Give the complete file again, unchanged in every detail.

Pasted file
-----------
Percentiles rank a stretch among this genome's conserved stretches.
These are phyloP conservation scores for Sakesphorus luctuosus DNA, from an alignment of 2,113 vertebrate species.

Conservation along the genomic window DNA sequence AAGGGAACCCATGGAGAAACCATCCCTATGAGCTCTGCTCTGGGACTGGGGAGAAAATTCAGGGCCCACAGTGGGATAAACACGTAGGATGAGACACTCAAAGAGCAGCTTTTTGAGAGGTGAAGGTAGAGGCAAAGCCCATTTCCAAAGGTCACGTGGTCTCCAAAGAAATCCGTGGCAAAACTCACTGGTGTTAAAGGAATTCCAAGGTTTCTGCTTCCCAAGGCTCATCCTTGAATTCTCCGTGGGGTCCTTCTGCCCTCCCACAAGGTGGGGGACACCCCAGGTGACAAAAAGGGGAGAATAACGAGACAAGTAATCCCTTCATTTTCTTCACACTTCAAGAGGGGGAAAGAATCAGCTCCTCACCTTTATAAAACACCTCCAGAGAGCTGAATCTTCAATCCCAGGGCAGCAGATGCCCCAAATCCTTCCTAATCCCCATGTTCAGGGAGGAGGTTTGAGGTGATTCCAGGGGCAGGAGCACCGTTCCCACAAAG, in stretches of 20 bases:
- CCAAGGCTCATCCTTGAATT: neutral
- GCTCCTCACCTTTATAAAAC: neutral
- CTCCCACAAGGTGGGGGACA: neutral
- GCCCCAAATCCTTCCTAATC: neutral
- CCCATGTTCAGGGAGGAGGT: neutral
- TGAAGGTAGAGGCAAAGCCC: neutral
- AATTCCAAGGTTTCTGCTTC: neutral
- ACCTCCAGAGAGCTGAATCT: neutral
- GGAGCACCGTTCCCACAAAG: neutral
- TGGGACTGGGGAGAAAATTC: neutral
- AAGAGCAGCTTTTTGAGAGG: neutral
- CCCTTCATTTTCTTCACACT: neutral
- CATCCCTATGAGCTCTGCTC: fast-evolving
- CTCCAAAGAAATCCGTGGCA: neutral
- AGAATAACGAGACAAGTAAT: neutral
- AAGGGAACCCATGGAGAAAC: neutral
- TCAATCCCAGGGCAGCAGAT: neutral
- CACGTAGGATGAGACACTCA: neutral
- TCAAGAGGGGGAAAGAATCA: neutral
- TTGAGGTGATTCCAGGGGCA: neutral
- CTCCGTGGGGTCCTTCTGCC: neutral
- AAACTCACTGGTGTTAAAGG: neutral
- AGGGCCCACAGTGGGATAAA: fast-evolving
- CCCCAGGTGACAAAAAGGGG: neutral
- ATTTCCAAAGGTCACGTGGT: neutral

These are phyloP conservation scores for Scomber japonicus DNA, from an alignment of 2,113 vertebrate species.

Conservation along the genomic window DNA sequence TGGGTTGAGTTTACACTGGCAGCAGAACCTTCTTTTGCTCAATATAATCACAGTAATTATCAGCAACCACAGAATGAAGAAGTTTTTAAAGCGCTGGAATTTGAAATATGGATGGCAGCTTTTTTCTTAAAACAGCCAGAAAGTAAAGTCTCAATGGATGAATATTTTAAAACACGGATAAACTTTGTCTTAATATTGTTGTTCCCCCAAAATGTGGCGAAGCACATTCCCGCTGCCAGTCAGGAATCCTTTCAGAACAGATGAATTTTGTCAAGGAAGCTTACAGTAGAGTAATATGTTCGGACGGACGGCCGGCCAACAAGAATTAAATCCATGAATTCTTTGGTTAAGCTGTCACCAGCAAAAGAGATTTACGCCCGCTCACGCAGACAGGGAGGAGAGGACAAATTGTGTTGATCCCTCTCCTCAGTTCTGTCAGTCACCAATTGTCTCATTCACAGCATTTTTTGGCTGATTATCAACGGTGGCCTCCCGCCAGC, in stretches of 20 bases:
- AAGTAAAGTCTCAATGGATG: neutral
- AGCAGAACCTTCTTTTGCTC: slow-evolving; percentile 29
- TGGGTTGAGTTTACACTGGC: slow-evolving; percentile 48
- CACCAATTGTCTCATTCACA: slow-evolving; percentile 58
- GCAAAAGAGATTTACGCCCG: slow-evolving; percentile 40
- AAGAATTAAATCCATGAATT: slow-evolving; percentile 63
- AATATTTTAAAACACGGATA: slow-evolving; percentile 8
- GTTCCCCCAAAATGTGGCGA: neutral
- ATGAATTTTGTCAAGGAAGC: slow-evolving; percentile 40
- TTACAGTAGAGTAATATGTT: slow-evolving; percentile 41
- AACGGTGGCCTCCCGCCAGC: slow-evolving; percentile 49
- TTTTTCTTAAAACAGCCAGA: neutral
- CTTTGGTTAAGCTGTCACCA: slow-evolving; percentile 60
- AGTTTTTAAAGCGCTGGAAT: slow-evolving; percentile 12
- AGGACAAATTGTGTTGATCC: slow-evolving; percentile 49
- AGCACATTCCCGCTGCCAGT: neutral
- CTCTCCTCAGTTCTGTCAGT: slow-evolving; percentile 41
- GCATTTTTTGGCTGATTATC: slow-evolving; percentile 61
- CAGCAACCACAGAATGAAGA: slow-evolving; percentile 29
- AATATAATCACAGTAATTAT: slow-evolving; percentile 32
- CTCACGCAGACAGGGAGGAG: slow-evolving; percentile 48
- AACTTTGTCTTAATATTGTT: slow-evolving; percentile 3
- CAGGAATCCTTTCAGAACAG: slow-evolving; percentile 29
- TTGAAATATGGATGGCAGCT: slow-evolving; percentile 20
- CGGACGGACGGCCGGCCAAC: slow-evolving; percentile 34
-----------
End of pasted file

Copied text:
Percentiles rank a stretch among this genome's conserved stretches.
These are phyloP conservation scores for Sakesphorus luctuosus DNA, from an alignment of 2,113 vertebrate species.

Conservation along the genomic window DNA sequence AAGGGAACCCATGGAGAAACCATCCCTATGAGCTCTGCTCTGGGACTGGGGAGAAAATTCAGGGCCCACAGTGGGATAAACACGTAGGATGAGACACTCAAAGAGCAGCTTTTTGAGAGGTGAAGGTAGAGGCAAAGCCCATTTCCAAAGGTCACGTGGTCTCCAAAGAAATCCGTGGCAAAACTCACTGGTGTTAAAGGAATTCCAAGGTTTCTGCTTCCCAAGGCTCATCCTTGAATTCTCCGTGGGGTCCTTCTGCCCTCCCACAAGGTGGGGGACACCCCAGGTGACAAAAAGGGGAGAATAACGAGACAAGTAATCCCTTCATTTTCTTCACACTTCAAGAGGGGGAAAGAATCAGCTCCTCACCTTTATAAAACACCTCCAGAGAGCTGAATCTTCAATCCCAGGGCAGCAGATGCCCCAAATCCTTCCTAATCCCCATGTTCAGGGAGGAGGTTTGAGGTGATTCCAGGGGCAGGAGCACCGTTCCCACAAAG, in stretches of 20 bases:
- CCAAGGCTCATCCTTGAATT: neutral
- GCTCCTCACCTTTATAAAAC: neutral
- CTCCCACAAGGTGGGGGACA: neutral
- GCCCCAAATCCTTCCTAATC: neutral
- CCCATGTTCAGGGAGGAGGT: neutral
- TGAAGGTAGAGGCAAAGCCC: neutral
- AATTCCAAGGTTTCTGCTTC: neutral
- ACCTCCAGAGAGCTGAATCT: neutral
- GGAGCACCGTTCCCACAAAG: neutral
- TGGGACTGGGGAGAAAATTC: neutral
- AAGAGCAGCTTTTTGAGAGG: neutral
- CCCTTCATTTTCTTCACACT: neutral
- CATCCCTATGAGCTCTGCTC: fast-evolving
- CTCCAAAGAAATCCGTGGCA: neutral
- AGAATAACGAGACAAGTAAT: neutral
- AAGGGAACCCATGGAGAAAC: neutral
- TCAATCCCAGGGCAGCAGAT: neutral
- CACGTAGGATGAGACACTCA: neutral
- TCAAGAGGGGGAAAGAATCA: neutral
- TTGAGGTGATTCCAGGGGCA: neutral
- CTCCGTGGGGTCCTTCTGCC: neutral
- AAACTCACTGGTGTTAAAGG: neutral
- AGGGCCCACAGTGGGATAAA: fast-evolving
- CCCCAGGTGACAAAAAGGGG: neutral
- ATTTCCAAAGGTCACGTGGT: neutral

These are phyloP conservation scores for Scomber japonicus DNA, from an alignment of 2,113 vertebrate species.

Conservation along the genomic window DNA sequence TGGGTTGAGTTTACACTGGCAGCAGAACCTTCTTTTGCTCAATATAATCACAGTAATTATCAGCAACCACAGAATGAAGAAGTTTTTAAAGCGCTGGAATTTGAAATATGGATGGCAGCTTTTTTCTTAAAACAGCCAGAAAGTAAAGTCTCAATGGATGAATATTTTAAAACACGGATAAACTTTGTCTTAATATTGTTGTTCCCCCAAAATGTGGCGAAGCACATTCCCGCTGCCAGTCAGGAATCCTTTCAGAACAGATGAATTTTGTCAAGGAAGCTTACAGTAGAGTAATATGTTCGGACGGACGGCCGGCCAACAAGAATTAAATCCATGAATTCTTTGGTTAAGCTGTCACCAGCAAAAGAGATTTACGCCCGCTCACGCAGACAGGGAGGAGAGGACAAATTGTGTTGATCCCTCTCCTCAGTTCTGTCAGTCACCAATTGTCTCATTCACAGCATTTTTTGGCTGATTATCAACGGTGGCCTCCCGCCAGC, in stretches of 20 bases:
- AAGTAAAGTCTCAATGGATG: neutral
- AGCAGAACCTTCTTTTGCTC: slow-evolving; percentile 29
- TGGGTTGAGTTTACACTGGC: slow-evolving; percentile 48
- CACCAATTGTCTCATTCACA: slow-evolving; percentile 58
- GCAAAAGAGATTTACGCCCG: slow-evolving; percentile 40
- AAGAATTAAATCCATGAATT: slow-evolving; percentile 63
- AATATTTTAAAACACGGATA: slow-evolving; percentile 8
- GTTCCCCCAAAATGTGGCGA: neutral
- ATGAATTTTGTCAAGGAAGC: slow-evolving; percentile 40
- TTACAGTAGAGTAATATGTT: slow-evolving; percentile 41
- AACGGTGGCCTCCCGCCAGC: slow-evolving; percentile 49
- TTTTTCTTAAAACAGCCAGA: neutral
- CTTTGGTTAAGCTGTCACCA: slow-evolving; percentile 60
- AGTTTTTAAAGCGCTGGAAT: slow-evolving; percentile 12
- AGGACAAATTGTGTTGATCC: slow-evolving; percentile 49
- AGCACATTCCCGCTGCCAGT: neutral
- CTCTCCTCAGTTCTGTCAGT: slow-evolving; percentile 41
- GCATTTTTTGGCTGATTATC: slow-evolving; percentile 61
- CAGCAACCACAGAATGAAGA: slow-evolving; percentile 29
- AATATAATCACAGTAATTAT: slow-evolving; percentile 32
- CTCACGCAGACAGGGAGGAG: slow-evolving; percentile 48
- AACTTTGTCTTAATATTGTT: slow-evolving; percentile 3
- CAGGAATCCTTTCAGAACAG: slow-evolving; percentile 29
- TTGAAATATGGATGGCAGCT: slow-evolving; percentile 20
- CGGACGGACGGCCGGCCAAC: slow-evolving; percentile 34